Be a Coach!
Now recruiting for spring! Join us in changing the lives of girls in Silicon Valley!
As a volunteer “coach” you will work with a partner coach and group of 5-20 girls. Coaches guide the girls through identifying a problem in their community and solving it over the course of 12 weeks. Most importantly coaches tell girls they are powerful, important and valued. The coach position is a dynamic and rewarding experience that leads to connections with girls and other adult women in your area, implementation of a social change project and a contribution toward putting women at the global leadership tables.
Watch our coaching video here!
To become a coach, apply here:
Download 10.11 SV Coach Application
- Benefits: Read what women have to say about the life-changing experiences as GFC coaches! You'll also gain:
- A NETWORK OF PROFESSIONAL WOMEN
- YOUTH DEVELOPMENT TRAINING
- GROUP MANAGEMENT SKILLS
- FACILITATION SKILLS
- PERSONAL DEVELOPMENT
- COACHING SKILLS
- PUBLIC SPEAKING AND FUNDRAISING SKILLS
- CREATION OF SOCIAL CHANGE IN PARTNERSHIP WITH GIRLS
- PROJECT MANAGEMENT SKILLS
When: You will meet with girls once per week. This is a 10-15 hour per month time commitment from either August-December or January-May. The time you spend will change the lives of girls. The GFC program cycle begins with a coach orientation in either August for the fall cycle or January for the spring cycle. The program ends with a celebration of the team's work after 12 weeks.
Where: Girls who are members of GFC are either in middle school or high school. On the coach application you will be able to tell us your preference for location and times of meetings so that we can match you with the team that best fits your schedule. Coach opportunities are available in Santa Clara County, San Mateo County, and Alameda County.
Training: We also offer monthly coach training sessions that assist coaches in working with teams, youth development, managing a social change project in partnership with girls and networking with other professional women. GFC coaches also say that their GFC training enhances their professional skills - from communication to project planning. All coach trainings are offered on a Thursday evening and a Saturday morning. Once you are accepted as a coach, you will receive a calendar of all orientation and training dates in your area.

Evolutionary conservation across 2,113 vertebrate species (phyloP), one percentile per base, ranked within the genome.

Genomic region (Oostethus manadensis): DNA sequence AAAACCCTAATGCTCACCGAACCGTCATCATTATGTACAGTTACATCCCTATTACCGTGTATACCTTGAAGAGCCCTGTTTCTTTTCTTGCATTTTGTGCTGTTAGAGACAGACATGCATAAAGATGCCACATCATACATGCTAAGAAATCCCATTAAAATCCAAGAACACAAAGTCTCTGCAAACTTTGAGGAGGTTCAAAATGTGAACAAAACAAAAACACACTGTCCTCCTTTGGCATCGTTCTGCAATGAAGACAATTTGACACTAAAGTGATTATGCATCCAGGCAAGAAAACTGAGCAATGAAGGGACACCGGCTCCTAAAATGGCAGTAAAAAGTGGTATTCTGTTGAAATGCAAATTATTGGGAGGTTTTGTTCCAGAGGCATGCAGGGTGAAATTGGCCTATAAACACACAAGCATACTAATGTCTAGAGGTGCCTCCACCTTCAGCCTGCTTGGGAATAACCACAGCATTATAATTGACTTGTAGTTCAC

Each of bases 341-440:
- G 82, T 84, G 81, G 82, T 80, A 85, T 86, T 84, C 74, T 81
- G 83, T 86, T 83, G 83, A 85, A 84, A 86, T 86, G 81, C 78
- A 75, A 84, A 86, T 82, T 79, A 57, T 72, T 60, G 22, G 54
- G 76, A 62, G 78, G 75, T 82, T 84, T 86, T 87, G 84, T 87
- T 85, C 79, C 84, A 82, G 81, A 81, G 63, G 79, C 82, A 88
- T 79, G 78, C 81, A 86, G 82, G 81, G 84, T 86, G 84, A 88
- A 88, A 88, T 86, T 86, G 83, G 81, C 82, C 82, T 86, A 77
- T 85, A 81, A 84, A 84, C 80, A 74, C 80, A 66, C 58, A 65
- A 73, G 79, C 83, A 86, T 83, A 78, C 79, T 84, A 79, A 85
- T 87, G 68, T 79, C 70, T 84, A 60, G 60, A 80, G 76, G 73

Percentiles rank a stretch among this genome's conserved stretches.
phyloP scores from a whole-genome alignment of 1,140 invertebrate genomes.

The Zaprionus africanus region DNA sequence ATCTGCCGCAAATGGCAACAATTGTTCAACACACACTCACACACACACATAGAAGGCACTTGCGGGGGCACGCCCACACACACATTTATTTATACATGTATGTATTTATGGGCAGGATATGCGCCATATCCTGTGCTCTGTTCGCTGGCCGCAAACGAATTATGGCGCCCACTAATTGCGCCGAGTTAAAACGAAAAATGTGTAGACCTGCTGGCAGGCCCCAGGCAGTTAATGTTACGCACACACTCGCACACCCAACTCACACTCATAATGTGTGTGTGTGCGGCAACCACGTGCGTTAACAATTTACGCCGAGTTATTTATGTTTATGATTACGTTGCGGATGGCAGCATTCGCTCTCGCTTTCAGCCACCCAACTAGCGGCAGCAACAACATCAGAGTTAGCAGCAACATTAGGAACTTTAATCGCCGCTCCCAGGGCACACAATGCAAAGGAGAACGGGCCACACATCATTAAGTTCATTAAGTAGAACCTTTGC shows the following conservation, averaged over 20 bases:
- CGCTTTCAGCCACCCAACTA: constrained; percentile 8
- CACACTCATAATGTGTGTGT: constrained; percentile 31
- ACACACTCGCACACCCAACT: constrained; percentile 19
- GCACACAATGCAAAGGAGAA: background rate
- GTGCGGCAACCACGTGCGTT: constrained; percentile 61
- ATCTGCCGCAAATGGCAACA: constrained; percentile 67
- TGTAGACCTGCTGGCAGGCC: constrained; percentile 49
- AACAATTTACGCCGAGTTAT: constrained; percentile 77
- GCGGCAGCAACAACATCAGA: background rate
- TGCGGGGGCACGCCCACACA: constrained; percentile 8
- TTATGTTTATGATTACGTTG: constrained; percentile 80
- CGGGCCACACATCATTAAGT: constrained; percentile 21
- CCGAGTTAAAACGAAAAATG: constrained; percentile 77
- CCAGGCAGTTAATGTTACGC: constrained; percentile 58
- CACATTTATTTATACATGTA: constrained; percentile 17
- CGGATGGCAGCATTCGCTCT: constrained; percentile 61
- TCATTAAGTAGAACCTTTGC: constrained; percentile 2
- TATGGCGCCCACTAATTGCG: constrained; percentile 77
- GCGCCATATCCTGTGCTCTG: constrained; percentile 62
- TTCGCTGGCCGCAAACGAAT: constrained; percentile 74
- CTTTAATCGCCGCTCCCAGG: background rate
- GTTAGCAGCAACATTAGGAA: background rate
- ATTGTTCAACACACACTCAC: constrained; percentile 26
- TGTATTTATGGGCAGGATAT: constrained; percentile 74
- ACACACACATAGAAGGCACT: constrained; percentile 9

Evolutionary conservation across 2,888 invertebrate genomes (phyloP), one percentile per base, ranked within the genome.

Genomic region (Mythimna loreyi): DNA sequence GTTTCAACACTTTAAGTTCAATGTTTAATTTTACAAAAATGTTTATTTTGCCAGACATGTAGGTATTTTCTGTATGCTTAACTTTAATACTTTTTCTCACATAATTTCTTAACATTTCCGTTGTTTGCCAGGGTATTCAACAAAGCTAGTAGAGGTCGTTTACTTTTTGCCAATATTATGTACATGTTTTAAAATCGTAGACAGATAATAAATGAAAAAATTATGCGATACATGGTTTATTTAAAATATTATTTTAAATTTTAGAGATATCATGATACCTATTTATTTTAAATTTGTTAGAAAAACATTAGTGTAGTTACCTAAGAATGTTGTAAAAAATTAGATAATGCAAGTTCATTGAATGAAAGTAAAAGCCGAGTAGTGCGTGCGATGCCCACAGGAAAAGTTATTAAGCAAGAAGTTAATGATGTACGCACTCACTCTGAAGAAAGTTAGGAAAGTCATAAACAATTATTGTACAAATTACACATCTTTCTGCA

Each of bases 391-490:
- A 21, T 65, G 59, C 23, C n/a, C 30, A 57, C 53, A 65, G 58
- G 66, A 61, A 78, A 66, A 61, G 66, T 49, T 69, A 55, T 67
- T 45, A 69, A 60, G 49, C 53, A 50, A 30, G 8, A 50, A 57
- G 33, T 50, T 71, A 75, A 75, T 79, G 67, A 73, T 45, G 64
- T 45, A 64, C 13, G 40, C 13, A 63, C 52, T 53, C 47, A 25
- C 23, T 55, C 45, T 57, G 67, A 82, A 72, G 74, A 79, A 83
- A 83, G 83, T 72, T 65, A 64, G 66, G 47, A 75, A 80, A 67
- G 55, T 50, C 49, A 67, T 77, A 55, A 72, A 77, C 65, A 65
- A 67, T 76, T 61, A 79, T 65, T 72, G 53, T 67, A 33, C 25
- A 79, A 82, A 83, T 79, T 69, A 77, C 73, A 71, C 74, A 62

- Ability to fully commit to a 12 week volunteer assignment from August-December or January-May
- Ability to attend MANDATORY coach orientation and at least 2 monthly trainings throughout the program cycle
- Willingness to be screened and fingerprinted.
- Willingness to work in partnership with another volunteer coach.
- Desire to encourage, inspire, empower, ignite and engage young women to develop their leadership abilities and implement social change projects.
- Willingness to be flexible and open to the organic process that youth projects often take.
This spring GFC will embark on a new evaluation process that presents a unique professional development opportunity for Coaches. In partnership with the Thrive Foundation, GFC will implement this pilot program with five (5) Girl Action Teams.
As part of the evaluation pilot, GFC Coaches will be asked to fulfill evaluation requirements that take 1-2 additional hours of volunteer time each month. Coaches will participate in additional youth development training, have access to research based materials and implement new activities to the GFC program. We are very excited about exploring this new process and we might ask you about participating when you apply!
Want to learn more?
Check out our Coach FAQ
For more information contact:
408-529-9046 or firstname.lastname@example.org
Silicon Valley Action Board
The Silicon Valley Action Board works hands-on to grow GFC Silicon Valley and raise funds. Additionally, they are champions and advocates for girls. The members of the Silicon Valley Action Board are charged with forwarding GFC’s mission by thinking creatively, making connections, creating partnerships, enriching programs, and garnering vital resources and financial support.
Onagh Ash, CEO - Ona LLC
Betty Cho, HP Services - Hewlett-Packard
Kim Frank, CEO - Corp-Growth
Chris Melching, CEO - Center Stage Group
Jean Meyer, Education Consultant - Santa Clara Unified School District
Debbie Milner, Founder & CEO - KidsPark Inc.
Gail Mohr, Market Development Manager - Bank of America.
Terri Simpson-Tucker, Assistant Administrator, Support Services - Kaiser Permanente